Prince, Stephanie; Cardilli, Luca; Reed, Jennifer; Saunders, Travis; Kite, Chris; Douillette, Kevin; Fournier, Karine; Buckley, John; University of Ottawa Heart Institute, Public Health Agency of Canada, Birmingham Community Healthcare NHS Foundation Trust, University of Chester, University of Ottawa, University of Prince Edward Island, Aston University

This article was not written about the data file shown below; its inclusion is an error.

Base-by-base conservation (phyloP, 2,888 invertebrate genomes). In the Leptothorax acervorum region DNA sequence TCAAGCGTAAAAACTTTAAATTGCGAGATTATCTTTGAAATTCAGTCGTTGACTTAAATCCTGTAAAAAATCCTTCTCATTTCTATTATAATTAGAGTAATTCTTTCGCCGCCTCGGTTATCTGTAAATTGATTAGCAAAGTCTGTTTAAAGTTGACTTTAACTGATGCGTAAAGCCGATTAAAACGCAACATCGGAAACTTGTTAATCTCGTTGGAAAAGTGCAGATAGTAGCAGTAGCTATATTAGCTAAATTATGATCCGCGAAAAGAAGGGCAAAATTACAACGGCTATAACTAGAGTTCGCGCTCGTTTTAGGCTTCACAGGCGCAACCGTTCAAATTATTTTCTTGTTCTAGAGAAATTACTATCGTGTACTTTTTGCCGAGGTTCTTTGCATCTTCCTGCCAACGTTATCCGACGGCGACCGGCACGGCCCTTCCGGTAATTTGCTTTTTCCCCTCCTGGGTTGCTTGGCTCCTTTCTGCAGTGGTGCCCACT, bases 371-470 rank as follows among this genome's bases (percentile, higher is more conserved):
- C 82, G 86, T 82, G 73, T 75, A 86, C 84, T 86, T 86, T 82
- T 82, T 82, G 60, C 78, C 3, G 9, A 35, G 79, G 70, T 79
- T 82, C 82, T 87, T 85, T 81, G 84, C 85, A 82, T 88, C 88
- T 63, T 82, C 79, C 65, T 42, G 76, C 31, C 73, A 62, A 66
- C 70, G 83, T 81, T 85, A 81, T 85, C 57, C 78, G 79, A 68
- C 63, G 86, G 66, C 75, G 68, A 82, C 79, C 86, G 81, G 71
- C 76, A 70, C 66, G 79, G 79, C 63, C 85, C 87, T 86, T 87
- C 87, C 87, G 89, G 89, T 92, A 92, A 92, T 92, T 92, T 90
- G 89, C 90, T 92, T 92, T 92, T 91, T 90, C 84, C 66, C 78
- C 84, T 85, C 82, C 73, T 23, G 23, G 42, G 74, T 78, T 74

Background Sedentary behaviour (SB) is a risk factor for chronic disease and premature mortality. While many individual studies have examined the reliability and validity of various self-report measures for assessing SB, it is not clear, in general, how self-reported SB (e.g., questionnaires, logs, ecological momentary assessments (EMAs)) compares to device measures (e.g., accelerometers, inclinometers). Objective The primary objective of this systematic review was to compare self-report versus device measures of SB in adults. Methods Six bibliographic databases were searched to identify all studies which included a comparable self-report and device measure of SB in adults. Risk of bias within and across studies was assessed. Results were synthesized using meta-analyses. Results The review included 185 unique studies. A total of 123 studies comprising 173 comparisons and data from 55,199 participants were used to examine general criterion validity. The average mean difference was -105.19 minutes/day (95% CI: -127.21, -83.17); self-report underestimated sedentary time by ~1.74 hours/day compared to device measures. Self-reported time spent sedentary at work was ~40 minutes higher than when assessed by devices. Single item measures performed more poorly than multi-item questionnaires, EMAs and logs/diaries. On average, when compared to inclinometers, multi-item questionnaires, EMAs and logs/diaries were not significantly different, but had substantial amount of variability (up to 6 hours/day within individual studies) with approximately half over-reporting and half under-reporting. A total of 54 studies provided an assessment of reliability of a self-report measure, on average the reliability was good (ICC = 0.66). Conclusions Evidence from this review suggests that single-item self-report measures generally underestimate sedentary time when compared to device measures. For accuracy, multi-item questionnaires, EMAs and logs/diaries with a shorter recall period should be encouraged above single item questions and longer recall periods if sedentary time is a primary outcome of study. Users should also be aware of the high degree of variability between and within tools. Studies should exert caution when comparing associations between different self-report and device measures with health outcomes.